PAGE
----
A lesson in how Hong Kong is driving its students up the wall
An old family friend told us over lunch this week how well her daughter is doing in school. But our friend is distraught. Family relations have been extremely tense and the girl, now in Form Three at secondary school, is, in her mother's words, under tremendous stress all the time. Our friend doesn't interfere in the kid's studies. In fact, she can't ask about them or the girl could go berserk.
Most parents would think they have hit the jackpot if their children excel academically on their own without the need for supervision. In our friend's case, it sounds a bit like a nightmare.
The girl gets As in many of her subjects including English, Chinese, maths and science, but not in Chinese history, something I will return to shortly. She is in 11th place in English out of 130-plus students in her year at school. She is No 1 for the entire grade in liberal studies; previously she scored a D in the subject.
The whole family was in shock last year because of that. A private tutor was hired to rectify the poor performance in liberal studies, in addition to the tutor she already had. They are on top of the tutorial school the girl attends every day after school.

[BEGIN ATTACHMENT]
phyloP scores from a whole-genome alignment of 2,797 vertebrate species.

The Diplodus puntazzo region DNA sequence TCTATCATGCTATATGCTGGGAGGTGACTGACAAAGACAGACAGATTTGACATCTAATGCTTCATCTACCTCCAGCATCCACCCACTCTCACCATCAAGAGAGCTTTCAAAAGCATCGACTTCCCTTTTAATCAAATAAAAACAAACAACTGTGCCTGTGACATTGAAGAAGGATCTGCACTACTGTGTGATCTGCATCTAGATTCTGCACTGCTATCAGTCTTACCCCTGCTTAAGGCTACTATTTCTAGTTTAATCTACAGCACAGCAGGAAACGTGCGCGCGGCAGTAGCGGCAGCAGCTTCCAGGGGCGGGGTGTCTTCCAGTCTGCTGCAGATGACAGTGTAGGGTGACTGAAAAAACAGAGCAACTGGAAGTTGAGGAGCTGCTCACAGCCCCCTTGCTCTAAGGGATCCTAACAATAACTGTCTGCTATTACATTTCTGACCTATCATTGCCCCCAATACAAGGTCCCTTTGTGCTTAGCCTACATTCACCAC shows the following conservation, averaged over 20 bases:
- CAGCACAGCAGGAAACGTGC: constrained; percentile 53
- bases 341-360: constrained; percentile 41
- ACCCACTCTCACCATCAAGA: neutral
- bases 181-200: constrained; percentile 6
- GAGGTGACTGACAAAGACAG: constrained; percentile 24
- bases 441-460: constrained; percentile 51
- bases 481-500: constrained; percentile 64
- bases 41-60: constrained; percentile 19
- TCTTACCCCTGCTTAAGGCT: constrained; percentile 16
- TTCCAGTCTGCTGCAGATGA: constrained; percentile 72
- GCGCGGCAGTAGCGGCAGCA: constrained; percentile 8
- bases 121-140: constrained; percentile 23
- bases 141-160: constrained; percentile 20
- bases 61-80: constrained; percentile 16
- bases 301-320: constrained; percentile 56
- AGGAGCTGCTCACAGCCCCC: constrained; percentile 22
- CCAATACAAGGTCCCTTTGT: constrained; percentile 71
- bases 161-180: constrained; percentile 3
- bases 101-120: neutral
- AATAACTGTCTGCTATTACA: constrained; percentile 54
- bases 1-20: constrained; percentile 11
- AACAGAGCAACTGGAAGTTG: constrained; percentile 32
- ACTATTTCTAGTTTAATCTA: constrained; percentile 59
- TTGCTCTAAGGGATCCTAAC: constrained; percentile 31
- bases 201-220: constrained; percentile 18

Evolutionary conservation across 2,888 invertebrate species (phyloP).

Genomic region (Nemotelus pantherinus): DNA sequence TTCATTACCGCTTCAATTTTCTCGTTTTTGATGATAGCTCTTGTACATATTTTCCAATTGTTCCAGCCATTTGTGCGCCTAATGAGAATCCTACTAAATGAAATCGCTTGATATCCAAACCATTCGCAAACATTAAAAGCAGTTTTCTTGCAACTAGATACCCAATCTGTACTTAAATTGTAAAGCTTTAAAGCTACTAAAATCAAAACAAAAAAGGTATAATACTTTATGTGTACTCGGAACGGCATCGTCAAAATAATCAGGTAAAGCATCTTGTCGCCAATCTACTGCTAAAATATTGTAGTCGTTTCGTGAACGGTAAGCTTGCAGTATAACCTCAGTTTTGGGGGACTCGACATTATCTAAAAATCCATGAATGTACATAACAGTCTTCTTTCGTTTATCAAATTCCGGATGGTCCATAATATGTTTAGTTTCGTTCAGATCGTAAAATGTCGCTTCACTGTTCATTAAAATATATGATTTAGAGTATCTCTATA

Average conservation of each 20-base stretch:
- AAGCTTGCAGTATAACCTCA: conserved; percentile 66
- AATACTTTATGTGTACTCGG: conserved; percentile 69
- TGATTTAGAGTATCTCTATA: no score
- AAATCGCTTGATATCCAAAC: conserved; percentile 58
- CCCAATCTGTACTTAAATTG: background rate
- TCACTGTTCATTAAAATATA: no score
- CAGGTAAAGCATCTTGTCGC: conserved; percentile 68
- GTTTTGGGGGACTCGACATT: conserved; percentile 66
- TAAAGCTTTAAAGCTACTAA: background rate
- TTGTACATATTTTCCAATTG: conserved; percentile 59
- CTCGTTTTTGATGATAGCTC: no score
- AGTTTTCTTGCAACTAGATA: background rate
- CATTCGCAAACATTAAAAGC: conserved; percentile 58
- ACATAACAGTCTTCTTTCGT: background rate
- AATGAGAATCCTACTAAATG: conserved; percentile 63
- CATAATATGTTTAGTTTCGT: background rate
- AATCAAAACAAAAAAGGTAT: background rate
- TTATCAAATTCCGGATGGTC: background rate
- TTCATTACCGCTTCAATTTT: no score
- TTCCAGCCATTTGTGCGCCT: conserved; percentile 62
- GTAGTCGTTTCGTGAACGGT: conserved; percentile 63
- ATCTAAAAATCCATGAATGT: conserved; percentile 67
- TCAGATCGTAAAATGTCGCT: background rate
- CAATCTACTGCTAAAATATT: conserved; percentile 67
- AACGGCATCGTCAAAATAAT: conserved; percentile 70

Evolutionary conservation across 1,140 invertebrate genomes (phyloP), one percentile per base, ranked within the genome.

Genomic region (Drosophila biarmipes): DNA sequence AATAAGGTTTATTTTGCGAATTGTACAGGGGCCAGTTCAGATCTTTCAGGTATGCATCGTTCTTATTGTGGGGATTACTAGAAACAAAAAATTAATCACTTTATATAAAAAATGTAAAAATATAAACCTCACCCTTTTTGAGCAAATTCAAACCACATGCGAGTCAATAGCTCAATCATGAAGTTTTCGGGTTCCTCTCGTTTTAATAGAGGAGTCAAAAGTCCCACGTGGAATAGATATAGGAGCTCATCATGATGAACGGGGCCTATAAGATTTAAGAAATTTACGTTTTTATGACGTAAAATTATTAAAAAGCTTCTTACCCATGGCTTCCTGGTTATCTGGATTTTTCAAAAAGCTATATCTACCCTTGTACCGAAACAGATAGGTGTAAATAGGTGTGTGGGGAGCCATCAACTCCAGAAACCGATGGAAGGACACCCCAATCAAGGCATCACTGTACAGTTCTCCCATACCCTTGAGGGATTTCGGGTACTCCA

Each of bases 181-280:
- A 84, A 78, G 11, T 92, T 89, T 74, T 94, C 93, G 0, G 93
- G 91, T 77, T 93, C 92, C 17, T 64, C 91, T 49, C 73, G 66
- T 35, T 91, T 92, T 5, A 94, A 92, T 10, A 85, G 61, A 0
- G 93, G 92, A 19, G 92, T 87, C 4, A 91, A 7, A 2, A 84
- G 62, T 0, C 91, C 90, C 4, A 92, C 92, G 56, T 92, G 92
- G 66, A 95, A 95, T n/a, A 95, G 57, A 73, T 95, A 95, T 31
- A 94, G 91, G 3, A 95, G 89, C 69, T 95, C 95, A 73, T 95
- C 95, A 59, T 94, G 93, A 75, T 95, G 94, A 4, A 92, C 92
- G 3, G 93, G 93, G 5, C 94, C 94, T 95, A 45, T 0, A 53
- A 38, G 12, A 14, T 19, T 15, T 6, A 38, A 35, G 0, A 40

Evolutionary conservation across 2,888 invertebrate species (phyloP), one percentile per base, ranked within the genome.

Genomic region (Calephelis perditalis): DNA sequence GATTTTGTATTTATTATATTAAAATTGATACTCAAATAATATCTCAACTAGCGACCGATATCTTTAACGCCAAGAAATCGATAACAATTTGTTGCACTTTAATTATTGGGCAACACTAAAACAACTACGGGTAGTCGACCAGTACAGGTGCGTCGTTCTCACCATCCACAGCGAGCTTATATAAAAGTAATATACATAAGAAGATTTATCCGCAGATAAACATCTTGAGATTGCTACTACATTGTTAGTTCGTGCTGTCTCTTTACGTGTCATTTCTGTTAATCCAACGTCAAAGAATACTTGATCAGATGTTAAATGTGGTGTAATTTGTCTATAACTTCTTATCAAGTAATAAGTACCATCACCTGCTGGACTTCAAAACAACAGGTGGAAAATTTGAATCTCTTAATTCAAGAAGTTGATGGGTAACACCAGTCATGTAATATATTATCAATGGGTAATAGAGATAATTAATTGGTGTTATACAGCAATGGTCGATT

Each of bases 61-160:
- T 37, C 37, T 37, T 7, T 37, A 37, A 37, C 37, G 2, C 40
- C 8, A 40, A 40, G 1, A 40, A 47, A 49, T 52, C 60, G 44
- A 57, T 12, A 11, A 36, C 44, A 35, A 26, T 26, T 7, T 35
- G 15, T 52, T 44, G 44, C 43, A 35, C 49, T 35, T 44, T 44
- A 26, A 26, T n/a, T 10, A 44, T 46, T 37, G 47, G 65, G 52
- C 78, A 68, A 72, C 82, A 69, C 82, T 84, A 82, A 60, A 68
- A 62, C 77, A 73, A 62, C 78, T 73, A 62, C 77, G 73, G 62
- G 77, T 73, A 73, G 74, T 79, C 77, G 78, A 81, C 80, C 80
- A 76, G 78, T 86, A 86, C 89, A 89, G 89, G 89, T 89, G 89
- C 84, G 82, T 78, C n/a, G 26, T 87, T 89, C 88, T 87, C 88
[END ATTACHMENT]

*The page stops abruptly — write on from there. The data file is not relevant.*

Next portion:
During exam weeks, she would get up at 6am every day to study an extra hour, after burning the midnight oil. Her mother tried to get her to sleep more but she just ignored her.
Actually, most of the time, she ignores her parents, who were originally from the mainland but she was born and raised in Hong Kong. She grew up speaking perfect Putonghua and Cantonese, but for a few years now, she has refused to speak Putonghua with her parents. She lies about her parents being mainlanders to classmates because she is ashamed of their background.
And she doesn't want to study Chinese history. She considers herself a nativist or a "pure" Hongkonger. No need to wonder where she gets that kind of idea. Her mother is more worried than proud of her and never discusses her academic achievements with anyone except close friends and relatives, just like parents of students who perform poorly. The girl also had suicidal thoughts.
Our friend is deeply unhappy. We think her family might be better off if they move out of Hong Kong, which may be driving their daughter crazy.